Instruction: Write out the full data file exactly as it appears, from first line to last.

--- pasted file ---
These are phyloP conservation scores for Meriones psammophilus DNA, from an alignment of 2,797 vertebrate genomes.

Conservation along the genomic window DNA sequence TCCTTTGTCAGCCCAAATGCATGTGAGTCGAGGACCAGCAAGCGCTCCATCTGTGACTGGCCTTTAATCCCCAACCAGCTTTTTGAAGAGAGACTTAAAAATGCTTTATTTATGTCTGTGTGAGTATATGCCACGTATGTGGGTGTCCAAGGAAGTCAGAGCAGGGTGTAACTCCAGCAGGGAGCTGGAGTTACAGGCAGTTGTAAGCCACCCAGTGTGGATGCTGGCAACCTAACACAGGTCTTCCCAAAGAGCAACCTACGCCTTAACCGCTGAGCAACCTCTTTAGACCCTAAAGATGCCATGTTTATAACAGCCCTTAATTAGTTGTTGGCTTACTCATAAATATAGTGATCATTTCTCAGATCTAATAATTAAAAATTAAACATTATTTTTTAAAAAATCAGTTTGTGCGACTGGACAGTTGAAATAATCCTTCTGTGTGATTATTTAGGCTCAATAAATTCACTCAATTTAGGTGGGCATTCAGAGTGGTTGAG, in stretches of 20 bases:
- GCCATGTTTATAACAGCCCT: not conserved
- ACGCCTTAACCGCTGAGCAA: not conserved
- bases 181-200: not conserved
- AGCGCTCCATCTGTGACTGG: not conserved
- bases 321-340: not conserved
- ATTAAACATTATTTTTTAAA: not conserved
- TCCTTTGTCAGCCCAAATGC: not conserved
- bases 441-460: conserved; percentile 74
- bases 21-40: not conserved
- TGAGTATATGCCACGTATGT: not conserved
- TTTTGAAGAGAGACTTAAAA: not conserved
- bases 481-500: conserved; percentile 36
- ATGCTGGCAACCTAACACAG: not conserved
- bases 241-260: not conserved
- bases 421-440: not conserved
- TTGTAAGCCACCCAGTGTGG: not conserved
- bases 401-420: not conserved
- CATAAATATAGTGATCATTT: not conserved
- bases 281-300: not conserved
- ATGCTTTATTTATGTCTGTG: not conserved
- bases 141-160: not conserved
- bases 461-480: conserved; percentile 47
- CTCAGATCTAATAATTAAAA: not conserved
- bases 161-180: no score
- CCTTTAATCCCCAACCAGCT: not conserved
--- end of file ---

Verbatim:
These are phyloP conservation scores for Meriones psammophilus DNA, from an alignment of 2,797 vertebrate genomes.

Conservation along the genomic window DNA sequence TCCTTTGTCAGCCCAAATGCATGTGAGTCGAGGACCAGCAAGCGCTCCATCTGTGACTGGCCTTTAATCCCCAACCAGCTTTTTGAAGAGAGACTTAAAAATGCTTTATTTATGTCTGTGTGAGTATATGCCACGTATGTGGGTGTCCAAGGAAGTCAGAGCAGGGTGTAACTCCAGCAGGGAGCTGGAGTTACAGGCAGTTGTAAGCCACCCAGTGTGGATGCTGGCAACCTAACACAGGTCTTCCCAAAGAGCAACCTACGCCTTAACCGCTGAGCAACCTCTTTAGACCCTAAAGATGCCATGTTTATAACAGCCCTTAATTAGTTGTTGGCTTACTCATAAATATAGTGATCATTTCTCAGATCTAATAATTAAAAATTAAACATTATTTTTTAAAAAATCAGTTTGTGCGACTGGACAGTTGAAATAATCCTTCTGTGTGATTATTTAGGCTCAATAAATTCACTCAATTTAGGTGGGCATTCAGAGTGGTTGAG, in stretches of 20 bases:
- GCCATGTTTATAACAGCCCT: not conserved
- ACGCCTTAACCGCTGAGCAA: not conserved
- bases 181-200: not conserved
- AGCGCTCCATCTGTGACTGG: not conserved
- bases 321-340: not conserved
- ATTAAACATTATTTTTTAAA: not conserved
- TCCTTTGTCAGCCCAAATGC: not conserved
- bases 441-460: conserved; percentile 74
- bases 21-40: not conserved
- TGAGTATATGCCACGTATGT: not conserved
- TTTTGAAGAGAGACTTAAAA: not conserved
- bases 481-500: conserved; percentile 36
- ATGCTGGCAACCTAACACAG: not conserved
- bases 241-260: not conserved
- bases 421-440: not conserved
- TTGTAAGCCACCCAGTGTGG: not conserved
- bases 401-420: not conserved
- CATAAATATAGTGATCATTT: not conserved
- bases 281-300: not conserved
- ATGCTTTATTTATGTCTGTG: not conserved
- bases 141-160: not conserved
- bases 461-480: conserved; percentile 47
- CTCAGATCTAATAATTAAAA: not conserved
- bases 161-180: no score
- CCTTTAATCCCCAACCAGCT: not conserved